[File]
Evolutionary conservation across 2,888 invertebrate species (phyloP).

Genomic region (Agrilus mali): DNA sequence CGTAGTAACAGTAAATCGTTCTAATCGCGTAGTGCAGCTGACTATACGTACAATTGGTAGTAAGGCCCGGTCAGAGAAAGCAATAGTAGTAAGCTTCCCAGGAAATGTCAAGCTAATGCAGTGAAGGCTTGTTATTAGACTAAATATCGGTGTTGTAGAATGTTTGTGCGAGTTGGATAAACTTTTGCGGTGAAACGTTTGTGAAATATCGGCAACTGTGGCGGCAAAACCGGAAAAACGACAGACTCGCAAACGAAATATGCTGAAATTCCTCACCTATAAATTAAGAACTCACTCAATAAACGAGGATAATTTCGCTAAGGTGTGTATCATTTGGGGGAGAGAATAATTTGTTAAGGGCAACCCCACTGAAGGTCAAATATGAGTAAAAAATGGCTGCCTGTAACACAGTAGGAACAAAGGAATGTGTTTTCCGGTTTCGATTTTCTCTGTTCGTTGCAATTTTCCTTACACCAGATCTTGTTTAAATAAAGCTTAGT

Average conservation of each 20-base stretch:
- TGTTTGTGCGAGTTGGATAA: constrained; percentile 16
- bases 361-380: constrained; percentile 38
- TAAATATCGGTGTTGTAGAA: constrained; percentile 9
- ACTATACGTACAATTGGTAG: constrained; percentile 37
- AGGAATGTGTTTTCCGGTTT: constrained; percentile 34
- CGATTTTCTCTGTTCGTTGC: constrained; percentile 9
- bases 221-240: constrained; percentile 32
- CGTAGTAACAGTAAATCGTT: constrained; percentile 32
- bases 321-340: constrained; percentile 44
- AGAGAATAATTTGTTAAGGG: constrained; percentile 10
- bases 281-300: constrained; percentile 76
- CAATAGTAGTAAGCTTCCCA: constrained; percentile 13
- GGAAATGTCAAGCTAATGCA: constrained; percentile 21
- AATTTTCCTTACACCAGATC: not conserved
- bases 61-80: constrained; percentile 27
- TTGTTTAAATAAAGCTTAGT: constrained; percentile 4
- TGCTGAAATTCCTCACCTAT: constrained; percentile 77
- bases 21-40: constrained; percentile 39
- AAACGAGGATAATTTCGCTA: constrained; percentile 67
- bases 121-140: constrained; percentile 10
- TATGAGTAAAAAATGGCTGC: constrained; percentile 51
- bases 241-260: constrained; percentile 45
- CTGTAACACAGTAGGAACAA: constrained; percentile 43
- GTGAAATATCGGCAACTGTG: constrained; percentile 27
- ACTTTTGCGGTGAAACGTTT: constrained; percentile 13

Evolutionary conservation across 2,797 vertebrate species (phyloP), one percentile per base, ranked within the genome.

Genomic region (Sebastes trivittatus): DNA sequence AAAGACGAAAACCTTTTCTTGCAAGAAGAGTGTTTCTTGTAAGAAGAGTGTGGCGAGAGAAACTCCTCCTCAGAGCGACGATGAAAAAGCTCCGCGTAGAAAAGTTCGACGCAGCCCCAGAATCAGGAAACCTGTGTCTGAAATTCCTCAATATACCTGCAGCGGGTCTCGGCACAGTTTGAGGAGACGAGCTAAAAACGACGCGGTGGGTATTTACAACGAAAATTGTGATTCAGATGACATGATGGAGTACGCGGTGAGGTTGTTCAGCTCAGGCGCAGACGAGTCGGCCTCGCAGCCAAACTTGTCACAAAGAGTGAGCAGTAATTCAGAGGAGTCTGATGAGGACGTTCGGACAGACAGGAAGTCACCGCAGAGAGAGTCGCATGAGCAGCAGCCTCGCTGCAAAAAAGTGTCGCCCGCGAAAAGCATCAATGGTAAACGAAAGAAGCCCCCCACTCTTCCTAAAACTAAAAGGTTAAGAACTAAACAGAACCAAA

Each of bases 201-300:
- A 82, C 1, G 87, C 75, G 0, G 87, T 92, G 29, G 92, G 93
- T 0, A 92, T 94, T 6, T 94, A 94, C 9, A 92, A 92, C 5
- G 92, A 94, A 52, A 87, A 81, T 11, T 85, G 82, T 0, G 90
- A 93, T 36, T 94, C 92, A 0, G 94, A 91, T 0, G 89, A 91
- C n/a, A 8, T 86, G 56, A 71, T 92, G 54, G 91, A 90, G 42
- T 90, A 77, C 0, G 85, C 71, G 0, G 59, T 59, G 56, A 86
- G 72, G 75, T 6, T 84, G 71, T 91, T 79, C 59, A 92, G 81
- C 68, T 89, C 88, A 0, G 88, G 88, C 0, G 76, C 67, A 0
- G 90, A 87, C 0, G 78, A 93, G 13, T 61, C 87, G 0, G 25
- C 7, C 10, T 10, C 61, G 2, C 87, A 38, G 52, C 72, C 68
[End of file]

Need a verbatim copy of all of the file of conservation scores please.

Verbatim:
Evolutionary conservation across 2,888 invertebrate species (phyloP).

Genomic region (Agrilus mali): DNA sequence CGTAGTAACAGTAAATCGTTCTAATCGCGTAGTGCAGCTGACTATACGTACAATTGGTAGTAAGGCCCGGTCAGAGAAAGCAATAGTAGTAAGCTTCCCAGGAAATGTCAAGCTAATGCAGTGAAGGCTTGTTATTAGACTAAATATCGGTGTTGTAGAATGTTTGTGCGAGTTGGATAAACTTTTGCGGTGAAACGTTTGTGAAATATCGGCAACTGTGGCGGCAAAACCGGAAAAACGACAGACTCGCAAACGAAATATGCTGAAATTCCTCACCTATAAATTAAGAACTCACTCAATAAACGAGGATAATTTCGCTAAGGTGTGTATCATTTGGGGGAGAGAATAATTTGTTAAGGGCAACCCCACTGAAGGTCAAATATGAGTAAAAAATGGCTGCCTGTAACACAGTAGGAACAAAGGAATGTGTTTTCCGGTTTCGATTTTCTCTGTTCGTTGCAATTTTCCTTACACCAGATCTTGTTTAAATAAAGCTTAGT

Average conservation of each 20-base stretch:
- TGTTTGTGCGAGTTGGATAA: constrained; percentile 16
- bases 361-380: constrained; percentile 38
- TAAATATCGGTGTTGTAGAA: constrained; percentile 9
- ACTATACGTACAATTGGTAG: constrained; percentile 37
- AGGAATGTGTTTTCCGGTTT: constrained; percentile 34
- CGATTTTCTCTGTTCGTTGC: constrained; percentile 9
- bases 221-240: constrained; percentile 32
- CGTAGTAACAGTAAATCGTT: constrained; percentile 32
- bases 321-340: constrained; percentile 44
- AGAGAATAATTTGTTAAGGG: constrained; percentile 10
- bases 281-300: constrained; percentile 76
- CAATAGTAGTAAGCTTCCCA: constrained; percentile 13
- GGAAATGTCAAGCTAATGCA: constrained; percentile 21
- AATTTTCCTTACACCAGATC: not conserved
- bases 61-80: constrained; percentile 27
- TTGTTTAAATAAAGCTTAGT: constrained; percentile 4
- TGCTGAAATTCCTCACCTAT: constrained; percentile 77
- bases 21-40: constrained; percentile 39
- AAACGAGGATAATTTCGCTA: constrained; percentile 67
- bases 121-140: constrained; percentile 10
- TATGAGTAAAAAATGGCTGC: constrained; percentile 51
- bases 241-260: constrained; percentile 45
- CTGTAACACAGTAGGAACAA: constrained; percentile 43
- GTGAAATATCGGCAACTGTG: constrained; percentile 27
- ACTTTTGCGGTGAAACGTTT: constrained; percentile 13

Evolutionary conservation across 2,797 vertebrate species (phyloP), one percentile per base, ranked within the genome.

Genomic region (Sebastes trivittatus): DNA sequence AAAGACGAAAACCTTTTCTTGCAAGAAGAGTGTTTCTTGTAAGAAGAGTGTGGCGAGAGAAACTCCTCCTCAGAGCGACGATGAAAAAGCTCCGCGTAGAAAAGTTCGACGCAGCCCCAGAATCAGGAAACCTGTGTCTGAAATTCCTCAATATACCTGCAGCGGGTCTCGGCACAGTTTGAGGAGACGAGCTAAAAACGACGCGGTGGGTATTTACAACGAAAATTGTGATTCAGATGACATGATGGAGTACGCGGTGAGGTTGTTCAGCTCAGGCGCAGACGAGTCGGCCTCGCAGCCAAACTTGTCACAAAGAGTGAGCAGTAATTCAGAGGAGTCTGATGAGGACGTTCGGACAGACAGGAAGTCACCGCAGAGAGAGTCGCATGAGCAGCAGCCTCGCTGCAAAAAAGTGTCGCCCGCGAAAAGCATCAATGGTAAACGAAAGAAGCCCCCCACTCTTCCTAAAACTAAAAGGTTAAGAACTAAACAGAACCAAA

Each of bases 201-300:
- A 82, C 1, G 87, C 75, G 0, G 87, T 92, G 29, G 92, G 93
- T 0, A 92, T 94, T 6, T 94, A 94, C 9, A 92, A 92, C 5
- G 92, A 94, A 52, A 87, A 81, T 11, T 85, G 82, T 0, G 90
- A 93, T 36, T 94, C 92, A 0, G 94, A 91, T 0, G 89, A 91
- C n/a, A 8, T 86, G 56, A 71, T 92, G 54, G 91, A 90, G 42
- T 90, A 77, C 0, G 85, C 71, G 0, G 59, T 59, G 56, A 86
- G 72, G 75, T 6, T 84, G 71, T 91, T 79, C 59, A 92, G 81
- C 68, T 89, C 88, A 0, G 88, G 88, C 0, G 76, C 67, A 0
- G 90, A 87, C 0, G 78, A 93, G 13, T 61, C 87, G 0, G 25
- C 7, C 10, T 10, C 61, G 2, C 87, A 38, G 52, C 72, C 68